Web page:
Lost Amazon tribe hoax is, in fact, a hoax, making the original story largely hoax free

So yesterday I posted that the story about about the so-called 'lost' Amazon tribe was a hoax. Turns out, the story is true after all, if a little more complicated than originally reported by an over-enthusiastic media. Survival International, the group behind the original pictures, released a statement today clarifying the whole mess. From Live Science:

"The story is not a hoax, and none of those involved in working to protect these Indians' rights have ever claimed they were 'undiscovered.'"

Survival never claimed that the tribe was lost. The story got out of control, says Fiona Watson, Survival's Brazil expert, as a result of irresponsible reporting.

"Some of the media got very carried away and started talking about undiscovered tribes," Watson told LiveScience. "There was this interpretation that this was a completely new tribe, completely undiscovered, without bothering to check with sources. Neither the Brazilian government nor Survival has ever used that word, and 'uncontacted' means they don't have any contact with outsiders."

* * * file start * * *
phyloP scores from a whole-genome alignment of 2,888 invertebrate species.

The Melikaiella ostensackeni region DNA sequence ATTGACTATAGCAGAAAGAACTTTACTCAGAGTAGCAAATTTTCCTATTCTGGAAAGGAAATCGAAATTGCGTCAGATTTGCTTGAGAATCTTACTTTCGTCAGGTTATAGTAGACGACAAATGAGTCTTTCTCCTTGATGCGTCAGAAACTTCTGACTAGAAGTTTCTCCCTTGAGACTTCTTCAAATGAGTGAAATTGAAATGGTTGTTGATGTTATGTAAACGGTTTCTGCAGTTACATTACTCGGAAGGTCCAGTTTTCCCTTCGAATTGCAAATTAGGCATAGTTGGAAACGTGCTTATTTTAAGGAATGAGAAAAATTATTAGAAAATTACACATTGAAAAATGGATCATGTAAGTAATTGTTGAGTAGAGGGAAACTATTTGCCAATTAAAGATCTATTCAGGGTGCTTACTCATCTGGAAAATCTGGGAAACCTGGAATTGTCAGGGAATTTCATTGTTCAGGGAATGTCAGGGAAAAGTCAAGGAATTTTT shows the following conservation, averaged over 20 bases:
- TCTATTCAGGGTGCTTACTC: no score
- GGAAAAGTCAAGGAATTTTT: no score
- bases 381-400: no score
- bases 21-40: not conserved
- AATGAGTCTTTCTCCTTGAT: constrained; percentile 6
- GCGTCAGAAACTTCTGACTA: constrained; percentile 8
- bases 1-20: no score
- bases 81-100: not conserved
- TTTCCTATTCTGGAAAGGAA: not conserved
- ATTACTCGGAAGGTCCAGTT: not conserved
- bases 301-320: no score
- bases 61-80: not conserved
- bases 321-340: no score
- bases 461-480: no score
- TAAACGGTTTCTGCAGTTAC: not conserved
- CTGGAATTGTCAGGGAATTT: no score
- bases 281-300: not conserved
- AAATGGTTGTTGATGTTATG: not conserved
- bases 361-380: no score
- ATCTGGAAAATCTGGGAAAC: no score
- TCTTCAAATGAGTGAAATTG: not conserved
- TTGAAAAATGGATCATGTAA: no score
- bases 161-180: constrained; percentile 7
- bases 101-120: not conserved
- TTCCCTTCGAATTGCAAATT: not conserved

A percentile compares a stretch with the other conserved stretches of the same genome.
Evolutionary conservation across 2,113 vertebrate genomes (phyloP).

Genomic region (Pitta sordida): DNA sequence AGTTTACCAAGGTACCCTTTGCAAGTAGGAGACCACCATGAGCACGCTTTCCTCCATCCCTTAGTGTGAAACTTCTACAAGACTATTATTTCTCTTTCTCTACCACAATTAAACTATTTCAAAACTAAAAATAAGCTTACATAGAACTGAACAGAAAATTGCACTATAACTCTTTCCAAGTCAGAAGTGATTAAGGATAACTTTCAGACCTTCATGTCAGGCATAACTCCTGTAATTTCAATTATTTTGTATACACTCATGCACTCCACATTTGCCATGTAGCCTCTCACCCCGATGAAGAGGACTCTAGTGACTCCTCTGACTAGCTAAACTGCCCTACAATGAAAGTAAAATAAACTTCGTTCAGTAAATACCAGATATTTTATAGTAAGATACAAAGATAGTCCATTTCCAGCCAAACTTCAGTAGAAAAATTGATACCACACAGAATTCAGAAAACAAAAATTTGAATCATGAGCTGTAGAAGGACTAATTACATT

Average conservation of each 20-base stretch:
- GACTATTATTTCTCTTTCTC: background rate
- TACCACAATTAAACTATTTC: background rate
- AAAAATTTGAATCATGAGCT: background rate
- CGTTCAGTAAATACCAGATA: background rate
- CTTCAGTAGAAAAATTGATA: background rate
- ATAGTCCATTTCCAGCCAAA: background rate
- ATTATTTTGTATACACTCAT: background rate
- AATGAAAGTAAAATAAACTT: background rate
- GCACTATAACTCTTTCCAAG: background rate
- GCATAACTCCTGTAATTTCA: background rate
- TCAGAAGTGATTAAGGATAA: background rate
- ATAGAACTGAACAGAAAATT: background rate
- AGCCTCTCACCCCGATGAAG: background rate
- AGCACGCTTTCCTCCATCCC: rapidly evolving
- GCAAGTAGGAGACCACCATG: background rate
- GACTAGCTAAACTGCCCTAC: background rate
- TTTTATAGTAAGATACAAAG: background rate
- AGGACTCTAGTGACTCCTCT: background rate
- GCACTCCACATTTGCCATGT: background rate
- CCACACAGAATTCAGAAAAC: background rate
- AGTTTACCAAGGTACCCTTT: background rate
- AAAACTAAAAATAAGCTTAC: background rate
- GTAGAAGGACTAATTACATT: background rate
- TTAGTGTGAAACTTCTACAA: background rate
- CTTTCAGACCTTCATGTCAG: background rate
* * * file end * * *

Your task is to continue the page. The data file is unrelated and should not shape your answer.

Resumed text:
Survival International's Web site includes a page about "uncontacted tribes," here, which states that more than 100 uncontacted tribes are known worldwide, with more than half living in either Brazil or Peru. These tribes, "whilst not 'lost,' simply reject contact with the outside world," according to Survival's statement today.

So they are 'known', but are 'uncontacted'. An important distinction in a news story that somehow managed to become more complicated than SALT II.